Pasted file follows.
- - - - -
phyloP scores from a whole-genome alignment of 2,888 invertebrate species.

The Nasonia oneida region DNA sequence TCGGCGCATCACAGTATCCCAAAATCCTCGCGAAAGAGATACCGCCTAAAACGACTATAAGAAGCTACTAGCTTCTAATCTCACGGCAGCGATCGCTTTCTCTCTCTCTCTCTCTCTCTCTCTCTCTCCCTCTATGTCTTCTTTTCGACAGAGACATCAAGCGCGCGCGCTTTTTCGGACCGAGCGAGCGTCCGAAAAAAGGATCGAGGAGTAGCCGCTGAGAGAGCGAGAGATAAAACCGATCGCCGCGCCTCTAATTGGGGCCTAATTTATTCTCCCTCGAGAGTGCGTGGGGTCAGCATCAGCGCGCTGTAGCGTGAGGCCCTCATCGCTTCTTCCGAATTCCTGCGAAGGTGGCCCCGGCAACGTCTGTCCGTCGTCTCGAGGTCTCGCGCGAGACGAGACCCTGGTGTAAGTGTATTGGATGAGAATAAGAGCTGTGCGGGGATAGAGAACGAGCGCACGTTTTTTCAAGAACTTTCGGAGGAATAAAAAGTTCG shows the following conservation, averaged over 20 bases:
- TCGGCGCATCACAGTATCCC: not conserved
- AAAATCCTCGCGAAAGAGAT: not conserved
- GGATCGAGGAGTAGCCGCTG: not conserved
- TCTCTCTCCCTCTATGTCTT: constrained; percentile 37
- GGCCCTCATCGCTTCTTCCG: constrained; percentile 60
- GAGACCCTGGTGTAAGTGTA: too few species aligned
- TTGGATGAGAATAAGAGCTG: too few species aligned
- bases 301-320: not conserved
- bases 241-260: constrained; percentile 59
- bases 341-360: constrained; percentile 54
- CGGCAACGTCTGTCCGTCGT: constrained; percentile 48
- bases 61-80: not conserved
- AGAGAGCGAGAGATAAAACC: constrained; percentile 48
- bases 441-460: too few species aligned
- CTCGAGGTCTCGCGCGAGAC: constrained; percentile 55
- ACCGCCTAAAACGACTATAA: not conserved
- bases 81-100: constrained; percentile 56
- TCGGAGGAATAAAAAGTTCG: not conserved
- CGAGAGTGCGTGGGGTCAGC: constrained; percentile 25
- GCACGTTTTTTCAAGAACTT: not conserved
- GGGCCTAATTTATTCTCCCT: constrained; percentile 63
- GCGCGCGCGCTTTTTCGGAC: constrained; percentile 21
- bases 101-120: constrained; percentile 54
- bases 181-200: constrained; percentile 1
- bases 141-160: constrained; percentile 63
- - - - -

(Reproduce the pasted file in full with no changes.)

phyloP scores from a whole-genome alignment of 2,888 invertebrate species.

The Nasonia oneida region DNA sequence TCGGCGCATCACAGTATCCCAAAATCCTCGCGAAAGAGATACCGCCTAAAACGACTATAAGAAGCTACTAGCTTCTAATCTCACGGCAGCGATCGCTTTCTCTCTCTCTCTCTCTCTCTCTCTCTCTCCCTCTATGTCTTCTTTTCGACAGAGACATCAAGCGCGCGCGCTTTTTCGGACCGAGCGAGCGTCCGAAAAAAGGATCGAGGAGTAGCCGCTGAGAGAGCGAGAGATAAAACCGATCGCCGCGCCTCTAATTGGGGCCTAATTTATTCTCCCTCGAGAGTGCGTGGGGTCAGCATCAGCGCGCTGTAGCGTGAGGCCCTCATCGCTTCTTCCGAATTCCTGCGAAGGTGGCCCCGGCAACGTCTGTCCGTCGTCTCGAGGTCTCGCGCGAGACGAGACCCTGGTGTAAGTGTATTGGATGAGAATAAGAGCTGTGCGGGGATAGAGAACGAGCGCACGTTTTTTCAAGAACTTTCGGAGGAATAAAAAGTTCG shows the following conservation, averaged over 20 bases:
- TCGGCGCATCACAGTATCCC: not conserved
- AAAATCCTCGCGAAAGAGAT: not conserved
- GGATCGAGGAGTAGCCGCTG: not conserved
- TCTCTCTCCCTCTATGTCTT: constrained; percentile 37
- GGCCCTCATCGCTTCTTCCG: constrained; percentile 60
- GAGACCCTGGTGTAAGTGTA: too few species aligned
- TTGGATGAGAATAAGAGCTG: too few species aligned
- bases 301-320: not conserved
- bases 241-260: constrained; percentile 59
- bases 341-360: constrained; percentile 54
- CGGCAACGTCTGTCCGTCGT: constrained; percentile 48
- bases 61-80: not conserved
- AGAGAGCGAGAGATAAAACC: constrained; percentile 48
- bases 441-460: too few species aligned
- CTCGAGGTCTCGCGCGAGAC: constrained; percentile 55
- ACCGCCTAAAACGACTATAA: not conserved
- bases 81-100: constrained; percentile 56
- TCGGAGGAATAAAAAGTTCG: not conserved
- CGAGAGTGCGTGGGGTCAGC: constrained; percentile 25
- GCACGTTTTTTCAAGAACTT: not conserved
- GGGCCTAATTTATTCTCCCT: constrained; percentile 63
- GCGCGCGCGCTTTTTCGGAC: constrained; percentile 21
- bases 101-120: constrained; percentile 54
- bases 181-200: constrained; percentile 1
- bases 141-160: constrained; percentile 63